When Dr. Richard Benson gets a text message that reads “Code 1,” he knows he’s needed at MedStar Washington Hospital Center in Washington, D.C., to treat someone who’s suffered an acute stroke.
He also knows the patient is probably between 40 and 60 years old and has other serious health issues.
When Benson gets a text message on his other pager that reads “Code Stroke,” he knows he’s needed at Suburban Hospital in Bethesda, Maryland, to treat someone who’s suffered an acute stroke.
He also knows the patient is probably between 70 and 90 years old and facing other age-related issues.
The challenges are similar but different. They’re a byproduct of many things, including affluence and education level, both of which are higher in the suburban location.
“Different hospitals, different patient populations,” Benson said. “You do have to look at them differently. It helps to know what to expect.”
Benson, of course, makes no distinction between patients or hospitals. A stroke is a stroke, and he’s devoted his career to treating them.
The reason he mentions the difference is to underscore his key message: The best way to beat a stroke is to keep it from ever happening. And the best way to do that is to know your risks and do something about them.
So as May winds down, and the spotlight of American Stroke Month fades, Benson and the entire stroke community want conversations to continue about preventing this cruel disease – the No. 5 killer of Americans and a leading cause of long-term disability among adults.
If you remember only one stat about stroke, let it be this: 80 percent are preventable.
4 of every 5 strokes could’ve been prevented.
“There are risk factors we define as ‘modifiable’ and ‘non-modifiable,’” Benson said. “Non-modifiable risks factors are things you can’t do anything about: age, race, gender, family history. The modifiable risk factors are things we can do something about.”
Controlling high blood pressure, also known as hypertension, tops the list.
Getting BP within normal ranges has long been a reliable way to reduce all sorts of medical risks. This became even more important – and more of a challenge – in November, when new guidelines released by my organization, the American Heart Association, adjusted the scale of what’s considered a safe number.
High blood pressure is now classified as a reading of 130 on top or 80 on bottom. The standard had been 140/90. As a result, the ratio of Americans with HBP went from nearly one in three to nearly one in two.
“This change will hopefully get providers talking more about modification techniques and getting numbers under control,” Benson said. “Just by controlling blood pressure, getting it down, we could significantly decrease the number of strokes as well as the number of stroke deaths.”
Controlling blood pressure doesn’t necessarily mean taking a pill. In many cases, it’s as simple as making lifestyle changes, the same ones that help ward off many other threats to your heart, brain and body.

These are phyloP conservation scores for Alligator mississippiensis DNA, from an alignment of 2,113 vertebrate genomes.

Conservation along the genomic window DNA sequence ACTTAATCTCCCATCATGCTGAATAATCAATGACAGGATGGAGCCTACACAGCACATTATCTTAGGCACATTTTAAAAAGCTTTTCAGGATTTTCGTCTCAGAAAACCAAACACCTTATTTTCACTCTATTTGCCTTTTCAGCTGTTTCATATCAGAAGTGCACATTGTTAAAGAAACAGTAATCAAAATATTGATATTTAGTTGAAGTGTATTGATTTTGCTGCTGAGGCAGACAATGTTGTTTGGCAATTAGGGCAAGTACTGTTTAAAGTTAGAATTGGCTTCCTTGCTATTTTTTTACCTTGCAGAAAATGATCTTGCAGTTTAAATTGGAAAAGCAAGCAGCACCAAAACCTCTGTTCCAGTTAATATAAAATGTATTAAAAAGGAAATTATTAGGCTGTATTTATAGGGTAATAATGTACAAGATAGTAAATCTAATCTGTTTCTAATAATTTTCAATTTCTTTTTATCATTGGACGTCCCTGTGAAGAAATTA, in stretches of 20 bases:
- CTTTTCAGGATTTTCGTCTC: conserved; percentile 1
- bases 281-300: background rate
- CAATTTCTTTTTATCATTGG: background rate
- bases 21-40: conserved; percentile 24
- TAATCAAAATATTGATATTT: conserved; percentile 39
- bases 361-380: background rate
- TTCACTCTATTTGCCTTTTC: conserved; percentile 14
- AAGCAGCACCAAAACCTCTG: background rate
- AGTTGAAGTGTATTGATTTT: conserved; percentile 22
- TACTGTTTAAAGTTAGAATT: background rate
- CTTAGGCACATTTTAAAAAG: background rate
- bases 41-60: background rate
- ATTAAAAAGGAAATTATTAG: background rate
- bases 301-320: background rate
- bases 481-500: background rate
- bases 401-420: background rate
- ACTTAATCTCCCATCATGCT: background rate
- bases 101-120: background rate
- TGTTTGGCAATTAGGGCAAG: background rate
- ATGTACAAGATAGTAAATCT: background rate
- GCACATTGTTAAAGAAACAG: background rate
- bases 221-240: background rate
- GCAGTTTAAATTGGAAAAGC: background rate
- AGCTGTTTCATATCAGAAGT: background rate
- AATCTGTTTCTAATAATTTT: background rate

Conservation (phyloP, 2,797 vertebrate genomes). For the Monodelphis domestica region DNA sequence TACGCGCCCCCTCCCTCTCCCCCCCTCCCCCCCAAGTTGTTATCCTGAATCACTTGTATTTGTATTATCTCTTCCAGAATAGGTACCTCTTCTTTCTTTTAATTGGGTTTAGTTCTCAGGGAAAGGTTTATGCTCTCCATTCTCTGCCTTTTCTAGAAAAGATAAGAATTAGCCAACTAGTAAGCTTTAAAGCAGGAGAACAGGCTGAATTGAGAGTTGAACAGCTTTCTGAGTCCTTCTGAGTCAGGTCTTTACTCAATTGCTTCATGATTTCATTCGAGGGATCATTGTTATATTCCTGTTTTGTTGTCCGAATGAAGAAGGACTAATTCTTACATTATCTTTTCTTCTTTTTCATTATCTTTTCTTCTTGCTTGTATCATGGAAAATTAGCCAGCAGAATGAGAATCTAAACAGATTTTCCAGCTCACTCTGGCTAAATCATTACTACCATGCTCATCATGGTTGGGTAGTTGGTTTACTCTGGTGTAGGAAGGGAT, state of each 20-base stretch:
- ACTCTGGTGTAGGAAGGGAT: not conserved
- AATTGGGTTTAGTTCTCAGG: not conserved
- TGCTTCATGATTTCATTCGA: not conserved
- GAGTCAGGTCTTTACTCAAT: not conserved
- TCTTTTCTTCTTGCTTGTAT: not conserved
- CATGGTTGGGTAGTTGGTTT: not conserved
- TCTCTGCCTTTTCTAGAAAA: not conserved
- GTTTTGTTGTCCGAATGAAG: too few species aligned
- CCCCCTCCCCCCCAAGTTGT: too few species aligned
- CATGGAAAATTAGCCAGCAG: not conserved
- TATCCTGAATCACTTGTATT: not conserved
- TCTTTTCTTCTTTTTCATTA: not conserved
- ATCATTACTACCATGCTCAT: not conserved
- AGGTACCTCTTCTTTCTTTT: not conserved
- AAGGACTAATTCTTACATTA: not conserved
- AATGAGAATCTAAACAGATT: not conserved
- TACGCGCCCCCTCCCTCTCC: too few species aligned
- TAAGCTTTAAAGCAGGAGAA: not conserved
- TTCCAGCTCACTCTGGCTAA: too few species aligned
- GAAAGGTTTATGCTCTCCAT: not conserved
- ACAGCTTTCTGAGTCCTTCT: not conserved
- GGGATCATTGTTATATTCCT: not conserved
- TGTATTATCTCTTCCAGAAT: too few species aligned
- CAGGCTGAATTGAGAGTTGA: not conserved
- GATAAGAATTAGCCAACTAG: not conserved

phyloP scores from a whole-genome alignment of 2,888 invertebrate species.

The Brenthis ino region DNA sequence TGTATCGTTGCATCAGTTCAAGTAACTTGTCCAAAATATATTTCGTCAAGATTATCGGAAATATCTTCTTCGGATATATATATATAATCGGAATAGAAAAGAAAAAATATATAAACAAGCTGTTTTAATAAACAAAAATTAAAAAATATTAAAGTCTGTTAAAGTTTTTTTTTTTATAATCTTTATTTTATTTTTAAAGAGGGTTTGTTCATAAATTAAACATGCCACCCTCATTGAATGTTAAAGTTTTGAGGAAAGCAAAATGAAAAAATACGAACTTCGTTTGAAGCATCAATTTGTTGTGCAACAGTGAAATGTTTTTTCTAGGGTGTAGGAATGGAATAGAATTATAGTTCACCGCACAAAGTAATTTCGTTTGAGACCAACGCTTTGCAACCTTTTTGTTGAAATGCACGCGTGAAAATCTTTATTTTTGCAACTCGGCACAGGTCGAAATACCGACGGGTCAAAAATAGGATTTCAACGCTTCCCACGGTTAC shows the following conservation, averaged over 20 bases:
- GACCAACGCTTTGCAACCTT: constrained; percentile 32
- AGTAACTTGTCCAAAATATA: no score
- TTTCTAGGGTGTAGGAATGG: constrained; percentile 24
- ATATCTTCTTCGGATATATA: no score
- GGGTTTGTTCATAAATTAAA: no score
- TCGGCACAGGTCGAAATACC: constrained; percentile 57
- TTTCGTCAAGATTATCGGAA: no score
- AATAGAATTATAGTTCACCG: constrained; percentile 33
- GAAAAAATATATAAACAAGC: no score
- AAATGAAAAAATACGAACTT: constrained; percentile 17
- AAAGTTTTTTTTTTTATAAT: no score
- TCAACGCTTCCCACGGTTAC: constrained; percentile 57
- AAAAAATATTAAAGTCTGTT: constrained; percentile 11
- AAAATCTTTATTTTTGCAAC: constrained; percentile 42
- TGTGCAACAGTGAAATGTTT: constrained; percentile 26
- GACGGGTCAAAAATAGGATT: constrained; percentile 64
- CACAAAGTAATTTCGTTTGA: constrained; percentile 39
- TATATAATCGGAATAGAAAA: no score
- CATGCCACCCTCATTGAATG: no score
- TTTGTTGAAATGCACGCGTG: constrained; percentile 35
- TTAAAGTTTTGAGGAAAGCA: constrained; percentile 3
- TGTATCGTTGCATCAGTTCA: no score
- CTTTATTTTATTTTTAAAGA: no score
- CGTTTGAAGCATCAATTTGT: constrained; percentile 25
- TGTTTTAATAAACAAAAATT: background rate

“Make sure you are exercising for 20 to 30 minutes at least three days a week, more if possible,” Benson said. “Try to follow a Mediterranean diet – eat more fruits, vegetables, fish, olive oil and nuts. Don’t smoke. If you drink, don’t have more than two glasses per day for men and one per day for women. Obviously if you have diabetes, it’s important to keep blood glucose under control. If you have high cholesterol, you may benefit from taking statins.”
Clearly, there’s plenty to modify.
While your healthcare professional can guide you through some of those risks, you probably already have an idea about some other changes to make.
You also already know some of your non-modifiable risk factors.
African-Americans are twice as likely as white people to have strokes. Hispanics are 1.5 times as likely as white people.
Starting at age 65, the risk for stroke increased about 1 percent each subsequent year.
“Another interesting thing is socioeconomic status: The lower the status, the higher the risk,” said Benson, pointing to the wide difference in the type of patients he sees at those two hospitals that are about 10 miles apart.
After prevention, another major effort is spreading awareness. That is, would you know if someone is having a stroke?
Remember the acronym FAST. If you see Face drooping, Arm weakness or Speech difficulty, it’s Time to call 911.
“Some people don’t call an ambulance because they think it’ll go away or they don’t want to notify their neighbors,” Benson said. “However, time is brain. The longer you wait, more cells can potentially die.”
Benson is associate medical director of the Comprehensive Stroke Center at MedStar Washington Hospital Center. Along with Suburban hospital, his work is connected to research for the National Institutes of Health. It involves possible stroke patients getting an MRI as a first step to help diagnose their problem and map out a treatment plan.
Early results have been promising. A pilot program could follow. In years to come, this could turn out to be standard protocol.
And, hopefully, by then fewer people will be suffering strokes.